WASHINGTON–DC (Reuters)–The US Congress plunged into work on Tuesday to send President George W. Bush money to finance the war in Iraq–as committees in the House of Representatives and the Senate considered a $75 billion emergency spending bill for the military and to reward allies. Plowing through amendmen’s–the House committee rejected on a voice vote an effort to remove $1 billion in aid to Turkey from the bill to show displeasure at Ankara’s refusal to allow US troops to deploy to Iraq from its soil.
The Senate was to take up the bill later on Tuesday–rushing to act on it before Congress’ Easter recess.
Two leading members of the House International Relations Committee had said on Monday that Congress should reduce a proposed $1 billion aid package for Turkey and include "performance standards” to ensure it cooperates with the United States as an ally.
Rep. Henry Hyde–an Illinois Republican who chairs the committee–and Rep. Tom Lantos of California–the committee’s top Democrat–said they wanted to "reshape” the White House proposal with a "modest reduction” in the funding–to release it in installmen’s–and with "performance standards relating to Turkey’s economic policies and its role as an ally.”
They said Turkey’s "recent activities have cause significant and justified consternation in Congress,” and that they "would have difficulty defending additional funding for Turkey on the House floor.”
But they also said they believe the United States "retains a strong interest in a politically and economically stable Turkey as an important element of peace in the several regions Turkey borders.”
Turkey had hoped for a $6 billion direct aid package from Washington that could be used to secure up to $24 billion in loans to bolster is stumbling economy. But Washington dropped that offer after the Turkish parliament refused on March 1 to open its bases to US troops for the war.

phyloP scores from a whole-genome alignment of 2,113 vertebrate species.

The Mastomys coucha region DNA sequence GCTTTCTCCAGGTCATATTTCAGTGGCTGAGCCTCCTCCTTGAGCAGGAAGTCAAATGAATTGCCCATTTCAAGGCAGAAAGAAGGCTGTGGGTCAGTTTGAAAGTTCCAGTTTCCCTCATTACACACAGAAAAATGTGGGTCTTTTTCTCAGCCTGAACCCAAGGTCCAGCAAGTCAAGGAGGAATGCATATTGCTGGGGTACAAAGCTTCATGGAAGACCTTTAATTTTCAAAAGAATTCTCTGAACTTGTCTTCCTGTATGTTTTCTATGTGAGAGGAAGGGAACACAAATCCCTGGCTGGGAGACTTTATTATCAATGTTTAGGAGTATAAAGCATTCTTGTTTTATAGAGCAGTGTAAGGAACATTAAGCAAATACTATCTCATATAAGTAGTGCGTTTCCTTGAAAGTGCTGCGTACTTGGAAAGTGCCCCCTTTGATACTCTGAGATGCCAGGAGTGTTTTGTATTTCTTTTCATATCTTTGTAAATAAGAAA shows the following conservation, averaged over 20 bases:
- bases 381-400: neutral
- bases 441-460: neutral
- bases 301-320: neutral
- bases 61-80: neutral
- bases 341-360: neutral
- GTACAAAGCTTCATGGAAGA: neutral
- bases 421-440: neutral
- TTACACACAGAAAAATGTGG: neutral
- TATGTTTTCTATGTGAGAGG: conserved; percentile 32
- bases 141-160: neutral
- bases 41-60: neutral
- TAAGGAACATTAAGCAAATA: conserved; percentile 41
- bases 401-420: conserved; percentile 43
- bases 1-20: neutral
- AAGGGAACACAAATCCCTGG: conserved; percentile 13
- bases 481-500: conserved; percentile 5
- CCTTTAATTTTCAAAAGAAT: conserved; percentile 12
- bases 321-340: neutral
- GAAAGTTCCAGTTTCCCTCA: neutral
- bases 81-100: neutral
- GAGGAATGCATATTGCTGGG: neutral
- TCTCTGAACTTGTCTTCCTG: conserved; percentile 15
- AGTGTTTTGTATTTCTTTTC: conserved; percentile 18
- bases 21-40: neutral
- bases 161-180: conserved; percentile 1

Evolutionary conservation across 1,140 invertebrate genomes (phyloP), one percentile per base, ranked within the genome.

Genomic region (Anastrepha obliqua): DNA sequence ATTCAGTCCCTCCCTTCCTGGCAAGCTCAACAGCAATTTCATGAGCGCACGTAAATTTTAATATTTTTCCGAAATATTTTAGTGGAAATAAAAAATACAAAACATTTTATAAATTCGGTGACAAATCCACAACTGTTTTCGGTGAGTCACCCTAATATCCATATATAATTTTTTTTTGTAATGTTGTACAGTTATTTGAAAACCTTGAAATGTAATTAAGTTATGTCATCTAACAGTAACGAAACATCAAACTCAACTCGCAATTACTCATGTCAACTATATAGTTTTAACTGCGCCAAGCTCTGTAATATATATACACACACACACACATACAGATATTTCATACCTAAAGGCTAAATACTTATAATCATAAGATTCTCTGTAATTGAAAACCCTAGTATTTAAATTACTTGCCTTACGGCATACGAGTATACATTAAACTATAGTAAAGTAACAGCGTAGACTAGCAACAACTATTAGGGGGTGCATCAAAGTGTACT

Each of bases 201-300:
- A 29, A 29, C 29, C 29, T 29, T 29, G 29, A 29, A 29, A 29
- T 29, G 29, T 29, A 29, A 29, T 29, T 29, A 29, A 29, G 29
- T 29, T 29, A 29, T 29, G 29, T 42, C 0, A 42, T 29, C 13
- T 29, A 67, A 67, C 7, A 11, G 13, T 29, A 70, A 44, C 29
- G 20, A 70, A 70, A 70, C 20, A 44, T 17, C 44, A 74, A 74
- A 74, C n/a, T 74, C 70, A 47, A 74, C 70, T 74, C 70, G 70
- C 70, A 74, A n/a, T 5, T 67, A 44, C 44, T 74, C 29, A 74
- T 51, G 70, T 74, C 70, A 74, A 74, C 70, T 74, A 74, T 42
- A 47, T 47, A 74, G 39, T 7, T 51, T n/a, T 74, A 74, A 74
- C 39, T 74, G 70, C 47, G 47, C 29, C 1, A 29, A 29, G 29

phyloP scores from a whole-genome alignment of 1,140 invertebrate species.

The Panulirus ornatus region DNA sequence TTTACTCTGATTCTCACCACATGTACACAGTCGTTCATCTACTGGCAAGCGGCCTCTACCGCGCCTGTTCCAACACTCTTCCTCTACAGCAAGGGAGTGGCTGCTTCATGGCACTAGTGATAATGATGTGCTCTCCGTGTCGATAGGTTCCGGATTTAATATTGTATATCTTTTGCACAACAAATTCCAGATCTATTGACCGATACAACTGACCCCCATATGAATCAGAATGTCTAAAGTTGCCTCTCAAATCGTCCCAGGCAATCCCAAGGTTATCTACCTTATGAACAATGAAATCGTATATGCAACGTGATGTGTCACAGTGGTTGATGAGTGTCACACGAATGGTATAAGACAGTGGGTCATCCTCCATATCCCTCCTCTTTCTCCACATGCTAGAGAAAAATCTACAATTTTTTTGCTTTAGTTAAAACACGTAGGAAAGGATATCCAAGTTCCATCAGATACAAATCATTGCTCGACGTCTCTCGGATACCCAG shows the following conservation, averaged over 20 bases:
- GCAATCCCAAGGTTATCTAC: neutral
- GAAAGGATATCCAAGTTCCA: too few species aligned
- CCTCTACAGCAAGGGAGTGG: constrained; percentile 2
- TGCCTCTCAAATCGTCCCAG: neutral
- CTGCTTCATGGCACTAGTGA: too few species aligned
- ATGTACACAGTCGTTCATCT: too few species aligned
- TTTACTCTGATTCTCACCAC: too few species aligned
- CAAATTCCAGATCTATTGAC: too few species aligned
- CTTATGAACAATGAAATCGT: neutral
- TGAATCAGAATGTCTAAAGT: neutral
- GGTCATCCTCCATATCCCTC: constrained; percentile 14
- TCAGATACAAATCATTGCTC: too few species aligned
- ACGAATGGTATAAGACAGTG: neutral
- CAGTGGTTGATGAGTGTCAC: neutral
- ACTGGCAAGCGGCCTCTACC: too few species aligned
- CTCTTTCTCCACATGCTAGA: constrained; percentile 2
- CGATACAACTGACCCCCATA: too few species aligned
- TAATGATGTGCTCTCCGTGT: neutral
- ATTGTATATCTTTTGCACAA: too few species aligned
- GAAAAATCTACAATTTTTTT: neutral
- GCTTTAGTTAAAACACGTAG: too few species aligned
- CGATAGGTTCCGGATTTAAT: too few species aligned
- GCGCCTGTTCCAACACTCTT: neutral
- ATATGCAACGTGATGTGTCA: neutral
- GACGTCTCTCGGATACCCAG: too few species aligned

Bush sought the aid that could be used to leverage $8.5 billion in loans and loan guarantees in an effort to shore up shaky relations with Turkey and to keep it from sending troops into Northern Iraq where they might clash with Kurds.
He had offered $6 billion in direct aid–but withdrew that after the Turkish parliament refused on March 1 to open its bases to US troops to deploy to the war in neighboring Iraq.
"When my children do something intentionally bad–the last thing I do is increase their allowance,” said Rep. Randy Cunningham–a California Republican who pushed the amendment to remove the $1 billion in aid.
But other lawmakers said Turkey has been a solid ally and killing the aid would damage relations–putting at risk US efforts to open a northern front in Iraq or spurring Turkey to send troops into northern Iraq against US wishes.
The committee bill hinges the aid on the administration declaring that Ankara is cooperating in the war in Iraq.
The House committee also defeated an effort by Democrats to add $2.5 billion to tighten protections against terrorism in the United States to the $4.2 billion for that in the bill. Senate Democrats are expected to try to more than double the homeland security funds to some $9 billion.
Republicans were expected to move to attach a proposal worth about $3 billion in relief to the airlines that have seen business suffer as a result of the war.
The House committee’s bill would provide $62.5 billion to finance the war–but breaks the money into categories instead of offering the huge contingency fund the Pentagon sought. It includes $25 billion to meet unforeseen war costs–with the Pentagon to give Congress a week’s notice when money from the fund was to be spent.
Both Republicans and Democrats on the House and Senate Appropriations Committees had complained that Bush was seeking a "blank check” that overrode Congress’ oversight of federal spending called for in the Constitution.
The bill would provide $4.9 billion in foreign aid to reward key allies in the Iraq war and in the global war on terrorism–slightly less than the $5.1 billion Bush sought.
Besides Turkey–the House panel’s bill provides $700 million in aid for Jordan–$300 million for Egypt and $127 million for Afghanistan–as Bush requested. Jordan–Egypt–Afghanistan–Israel and Pakistan also would share some $2 billion in assistance to their militaries.
It cuts by half the White House request for $200 million for outreach programs to the Middle East–saying the administration was trying to expand the programs too rapidly.
The House panel’s bill also would provide $2.5 billion toward reconstruction and relief for Iraq–up $40 million from the White House request. A number of lawmakers have said those costs likely will soar as the war unfolds.